About a year ago my mother ran across 8mm video film. An uncle found a place who converted it to DVD. Will we even be using DVDs in a decade? Maybe the 8mm needs to go on Blueray?

Going back to the scripted web sites, should an archived web site’s code be updated to work on the new version of the interpreter? Maybe. If makers of the interpreters allowed for running in a backwards compatible mode, then all would be good. Even better, to be able to add to a script a variable that tells the interpreter which back version to pretend to use. For administrators, they could have the programmers check non-working scripts by just telling the interpreter to simulate an older version.

Collusion on Firefox

As we browse the Web, our browsers picks up cookies. Many sites will give our browser advertiser’s cookies. More importantly, the advertiser’s servers can look to see whether we have their cookies and where we obtained them. This is how they record our browsing habits. The more places they advertise, the better they are able to track us.

Collusion is an addon for Firefox detects the cookies added to my browser in order to identify the parties tracking me across sites are. For example, I just installed it and visited Google which dropped cookies for doubleclick, rubicon, bluekai, and others. I then went to the New York Times web site which added Nielson, Doubleplex, and other such as doubleclick.

This is going to occupy me for days… Maybe even weeks.

Read Later Shotgun

Back in my Netscape 3 days, my bookmark.html was incompletely saved losing about 2/3rds of the file. Researching how to fix it revealed to me the file was just an HTML file. My new editing skills could not recover it, but I could make a new copy and fix individual entry losses. Making a copy onto a floppy disk meant I could take my bookmarks with me. I noticed that saving them longer enabled me to preserve a bunch of sites I did not go back to see.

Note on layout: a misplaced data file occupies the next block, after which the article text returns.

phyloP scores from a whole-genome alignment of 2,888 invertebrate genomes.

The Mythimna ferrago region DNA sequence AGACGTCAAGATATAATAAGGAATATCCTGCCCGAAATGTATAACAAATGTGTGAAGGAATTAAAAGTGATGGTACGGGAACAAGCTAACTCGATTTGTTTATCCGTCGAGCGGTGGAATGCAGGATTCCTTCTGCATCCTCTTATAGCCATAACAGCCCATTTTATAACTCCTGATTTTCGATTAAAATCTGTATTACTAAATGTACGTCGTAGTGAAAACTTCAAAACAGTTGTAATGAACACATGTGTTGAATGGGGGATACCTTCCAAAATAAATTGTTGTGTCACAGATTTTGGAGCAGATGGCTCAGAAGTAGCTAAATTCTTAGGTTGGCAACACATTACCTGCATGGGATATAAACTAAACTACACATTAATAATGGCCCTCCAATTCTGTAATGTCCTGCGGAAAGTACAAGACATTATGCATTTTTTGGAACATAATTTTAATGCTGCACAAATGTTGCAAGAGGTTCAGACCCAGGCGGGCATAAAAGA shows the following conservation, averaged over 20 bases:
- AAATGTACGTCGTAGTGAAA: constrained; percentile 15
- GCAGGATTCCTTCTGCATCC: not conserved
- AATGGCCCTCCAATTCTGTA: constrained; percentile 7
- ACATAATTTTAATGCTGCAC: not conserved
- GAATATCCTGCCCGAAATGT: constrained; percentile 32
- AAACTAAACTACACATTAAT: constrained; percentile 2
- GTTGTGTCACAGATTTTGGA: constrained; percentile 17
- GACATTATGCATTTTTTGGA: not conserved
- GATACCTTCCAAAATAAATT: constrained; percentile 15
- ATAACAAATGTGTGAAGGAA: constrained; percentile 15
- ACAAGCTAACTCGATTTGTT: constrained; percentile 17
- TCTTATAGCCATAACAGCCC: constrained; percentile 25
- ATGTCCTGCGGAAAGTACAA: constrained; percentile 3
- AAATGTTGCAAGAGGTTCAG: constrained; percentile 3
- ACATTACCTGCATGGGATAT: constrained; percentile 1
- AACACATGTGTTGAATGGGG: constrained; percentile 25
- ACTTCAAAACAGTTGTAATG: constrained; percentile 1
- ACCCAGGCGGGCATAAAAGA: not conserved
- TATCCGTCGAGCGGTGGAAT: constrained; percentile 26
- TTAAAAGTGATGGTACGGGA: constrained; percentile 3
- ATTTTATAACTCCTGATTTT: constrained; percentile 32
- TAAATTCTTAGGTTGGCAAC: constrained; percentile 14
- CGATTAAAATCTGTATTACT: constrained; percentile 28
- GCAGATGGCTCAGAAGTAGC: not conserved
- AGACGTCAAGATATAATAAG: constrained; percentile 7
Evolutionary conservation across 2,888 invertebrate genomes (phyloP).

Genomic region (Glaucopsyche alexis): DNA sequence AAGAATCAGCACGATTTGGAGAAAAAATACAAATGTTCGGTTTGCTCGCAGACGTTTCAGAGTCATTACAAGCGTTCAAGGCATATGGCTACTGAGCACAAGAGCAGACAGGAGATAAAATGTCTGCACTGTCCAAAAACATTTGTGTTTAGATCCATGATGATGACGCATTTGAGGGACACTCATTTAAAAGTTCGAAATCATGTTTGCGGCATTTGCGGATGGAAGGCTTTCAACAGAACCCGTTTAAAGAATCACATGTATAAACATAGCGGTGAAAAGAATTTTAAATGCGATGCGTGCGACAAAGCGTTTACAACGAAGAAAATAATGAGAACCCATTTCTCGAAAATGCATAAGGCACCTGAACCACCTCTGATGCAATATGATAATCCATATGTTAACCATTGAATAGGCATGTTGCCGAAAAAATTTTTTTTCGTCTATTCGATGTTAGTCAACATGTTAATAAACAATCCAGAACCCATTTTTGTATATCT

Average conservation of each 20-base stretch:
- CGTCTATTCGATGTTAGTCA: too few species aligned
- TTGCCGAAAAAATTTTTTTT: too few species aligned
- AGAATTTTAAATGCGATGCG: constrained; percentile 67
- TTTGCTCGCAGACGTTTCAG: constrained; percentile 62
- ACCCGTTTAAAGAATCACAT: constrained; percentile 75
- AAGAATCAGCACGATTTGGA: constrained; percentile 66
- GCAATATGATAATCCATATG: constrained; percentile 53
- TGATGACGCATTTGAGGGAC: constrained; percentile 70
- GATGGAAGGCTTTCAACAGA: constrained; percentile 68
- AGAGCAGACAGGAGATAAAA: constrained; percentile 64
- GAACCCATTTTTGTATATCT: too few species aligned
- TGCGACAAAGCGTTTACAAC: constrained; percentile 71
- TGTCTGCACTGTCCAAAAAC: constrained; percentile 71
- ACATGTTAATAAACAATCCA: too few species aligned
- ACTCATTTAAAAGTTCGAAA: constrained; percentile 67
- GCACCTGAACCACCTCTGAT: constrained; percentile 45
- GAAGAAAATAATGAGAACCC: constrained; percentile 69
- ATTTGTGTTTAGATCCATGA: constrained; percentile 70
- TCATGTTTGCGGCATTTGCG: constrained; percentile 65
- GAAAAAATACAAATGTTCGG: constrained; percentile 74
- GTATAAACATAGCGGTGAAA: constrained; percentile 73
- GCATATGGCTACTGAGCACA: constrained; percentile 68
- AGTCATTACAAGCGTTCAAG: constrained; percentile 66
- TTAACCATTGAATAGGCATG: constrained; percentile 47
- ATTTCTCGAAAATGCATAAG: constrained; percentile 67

Somehow I decided to maintain my own home page that lived on the floppy disk. Pages I wanted to read later, I would add to the bottom of the home page. A few years later, I created a password protected secret page in my work personal web site to replace the floppy. The strategy was the same of keeping an HTML file. Stuff I did read, I removed from the file. Ugly, but it worked.

Then I started blogging. Reminders to myself to read something came by posting them to my blog. As I was constantly in my blog, I did go back and read things. Not removing read links meant confusion and sometimes multiple reads. Eventually I stopped reading links saved for later.